Newspaper and plain white computer paper are great for composting, but make sure to shred it first to speed up the composting process.

Anything that was living at one time is great for compost bins. Leaves, vegetables and grass clippings are all great for composting. Compost piles can either be layered in thin layers of alternating greens and browns, or they can all be thrown in together and mixed well.

Apply finished compost to your garden about 2-4 weeks before you plant, giving the compost time to integrate and stabilize within the soil.

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When Is My Compost Finished

Finished compost is dark, rich in color and crumbles easily. You should not be able to pick out any of the original ingredients used in your compost and it should have an earthy smell. If your compost is too stringy or lumpy then you need to allow more time. It can take anywhere from three to twelve months to produce compost. Decomposition depends on a number of things including temperature, what organic matter you've used, the type of compost bin used, how fine the waste material was chopped, how often you've turned it, and more.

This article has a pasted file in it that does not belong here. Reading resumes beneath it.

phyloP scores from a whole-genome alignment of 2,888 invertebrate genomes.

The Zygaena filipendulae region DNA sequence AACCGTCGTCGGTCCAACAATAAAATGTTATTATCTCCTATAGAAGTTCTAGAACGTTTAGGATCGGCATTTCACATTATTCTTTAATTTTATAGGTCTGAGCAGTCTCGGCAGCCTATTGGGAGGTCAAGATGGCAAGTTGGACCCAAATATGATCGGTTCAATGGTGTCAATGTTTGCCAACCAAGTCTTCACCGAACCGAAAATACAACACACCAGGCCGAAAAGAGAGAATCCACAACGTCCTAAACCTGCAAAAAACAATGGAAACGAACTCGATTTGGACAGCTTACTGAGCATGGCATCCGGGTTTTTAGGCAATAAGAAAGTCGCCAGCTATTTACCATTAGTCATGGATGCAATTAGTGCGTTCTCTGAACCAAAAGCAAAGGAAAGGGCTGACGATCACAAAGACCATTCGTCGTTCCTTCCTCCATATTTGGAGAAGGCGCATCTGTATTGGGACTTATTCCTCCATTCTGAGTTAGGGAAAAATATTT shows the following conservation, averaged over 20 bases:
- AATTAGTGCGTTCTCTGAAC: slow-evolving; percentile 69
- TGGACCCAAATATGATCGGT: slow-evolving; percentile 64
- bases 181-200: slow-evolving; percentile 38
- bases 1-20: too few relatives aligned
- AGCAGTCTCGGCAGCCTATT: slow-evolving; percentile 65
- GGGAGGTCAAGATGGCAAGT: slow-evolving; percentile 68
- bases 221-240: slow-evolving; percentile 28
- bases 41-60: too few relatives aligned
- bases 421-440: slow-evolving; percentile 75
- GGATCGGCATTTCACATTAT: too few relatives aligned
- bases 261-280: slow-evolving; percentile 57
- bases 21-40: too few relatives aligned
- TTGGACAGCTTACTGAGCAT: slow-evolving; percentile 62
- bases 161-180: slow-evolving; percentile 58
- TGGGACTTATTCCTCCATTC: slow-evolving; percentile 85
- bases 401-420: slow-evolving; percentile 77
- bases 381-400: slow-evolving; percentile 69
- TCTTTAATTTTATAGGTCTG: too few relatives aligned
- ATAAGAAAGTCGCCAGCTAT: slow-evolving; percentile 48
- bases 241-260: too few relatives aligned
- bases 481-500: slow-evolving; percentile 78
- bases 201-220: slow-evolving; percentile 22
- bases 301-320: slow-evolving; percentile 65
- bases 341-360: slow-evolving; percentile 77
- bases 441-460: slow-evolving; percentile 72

For many outdoor garden applications compost can be fine to use even if it still has a few recognizable bits of leaves or straw. However If you are planning to use compost in seed-starting mixes you're best off having a well-finished compost.

Compost does several things to benefit the soil that synthetic fertilizers cannot do. Compost adds organic matter, which builds good soil structure and enables soils to retain nutrients and water. In sandy soils, compost acts as a sponge to help retain water in the soil that would otherwise drain down below the reach of plant roots which protects against drought. In clay soils, compost helps to add porosity to the soil, making it drain more quickly so that it doesn't stay waterlogged or dry out into a brick like substance. Compost also inoculates the soil with vast numbers of beneficial microbes and the habitat that the microbes need to live. These microbes are able to extract nutrients from the mineral part of the soil and eventually pass the nutrients on to plants. Compost also helps maintain a neutral pH and protects plants from many diseases commonly found in the garden.

One easy way to apply compost is to mulch with it. Spread the compost in a thick layer on top of exposed soil. Worms and other creatures will help the compost meld with the soil. Mulching is not only an easy way to apply compost but also keeps down weeds and helps your soil retain moisture. You can also use compost when potting indoor plants. Use seven parts soil to three parts compost to two parts sand.